WTO Rules and Imposing “Border Adjustments”

10 Senators: “In addition, a longer-term border adjustment mechanism is a vital part of this package to prevent the relocation of carbon emissions and industries if other major carbon emitting countries fail to commit to an international agreement requiring commensurate action on climate change.  We believe that a border adjustment mechanism is critical to ensuring that climate change legislation will be trade neutral and environmentally effective.”

Policy Beat Analysis: Again, we respect the intention to keep American manufacturing on a level playing field in the event the U.S. adopts a cap-and-trade regime.  Yet this approach has both practical and political problems.  First, the political: after praising passage of the Waxman-Markey bill, President Obama called on Congress to strip out the bill’s border adjustment provisions. Second, the practical: how would a border adjustment work?  The questions and issues involved are extremely complex and pose serious obstacles to effective implementation.  In a recent report, scholars at the Congressional Research Service (CRS) raised many of the potential pitfalls:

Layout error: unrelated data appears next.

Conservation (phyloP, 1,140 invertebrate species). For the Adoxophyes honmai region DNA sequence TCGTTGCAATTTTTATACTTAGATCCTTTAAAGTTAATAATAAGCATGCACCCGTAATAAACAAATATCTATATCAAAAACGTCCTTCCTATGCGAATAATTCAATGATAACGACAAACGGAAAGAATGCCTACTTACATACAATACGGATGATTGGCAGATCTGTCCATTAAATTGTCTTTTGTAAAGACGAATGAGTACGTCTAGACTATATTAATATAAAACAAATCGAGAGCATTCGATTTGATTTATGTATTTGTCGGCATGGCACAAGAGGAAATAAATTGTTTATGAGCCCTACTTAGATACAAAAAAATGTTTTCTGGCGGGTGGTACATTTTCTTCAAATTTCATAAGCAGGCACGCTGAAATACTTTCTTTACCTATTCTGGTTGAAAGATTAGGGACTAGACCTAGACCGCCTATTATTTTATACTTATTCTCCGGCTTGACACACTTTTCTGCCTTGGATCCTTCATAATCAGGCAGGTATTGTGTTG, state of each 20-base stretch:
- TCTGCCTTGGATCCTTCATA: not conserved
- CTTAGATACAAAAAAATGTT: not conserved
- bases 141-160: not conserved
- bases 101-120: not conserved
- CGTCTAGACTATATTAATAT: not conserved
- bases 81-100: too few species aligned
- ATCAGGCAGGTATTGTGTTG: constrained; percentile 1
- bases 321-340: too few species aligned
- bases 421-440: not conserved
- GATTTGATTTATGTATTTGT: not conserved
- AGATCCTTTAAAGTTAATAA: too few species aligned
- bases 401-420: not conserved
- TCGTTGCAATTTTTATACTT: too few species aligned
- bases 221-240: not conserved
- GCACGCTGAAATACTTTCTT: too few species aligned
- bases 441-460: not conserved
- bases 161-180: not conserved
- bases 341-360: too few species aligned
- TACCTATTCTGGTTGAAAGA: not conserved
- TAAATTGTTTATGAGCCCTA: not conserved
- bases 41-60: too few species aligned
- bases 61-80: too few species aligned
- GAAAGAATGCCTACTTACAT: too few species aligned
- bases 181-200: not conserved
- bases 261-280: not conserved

“How close should ‘comparable’ action be to ‘identical’? If a country achieves the same percentage reduction without any comprehensive program, is that ‘comparable’? What if that program achieves the same results as the United States, but exempts greenhouse gas-intensive, trade-exposed industries? If a country achieves more stringent reduction levels than the United States, does the United States concede the right for them to impose a border adjustment against it? When does a comparable action have to occur? How should country of origin be determined?

“How is ‘similar product’ determined? To what category, sub-category, or product-specific level will determinations be made? How broad should the scope of the program be? How will necessary international trade and carbon data be collected to determine appropriate baskets of covered products? How do WTO requirements affect the basket of covered products?”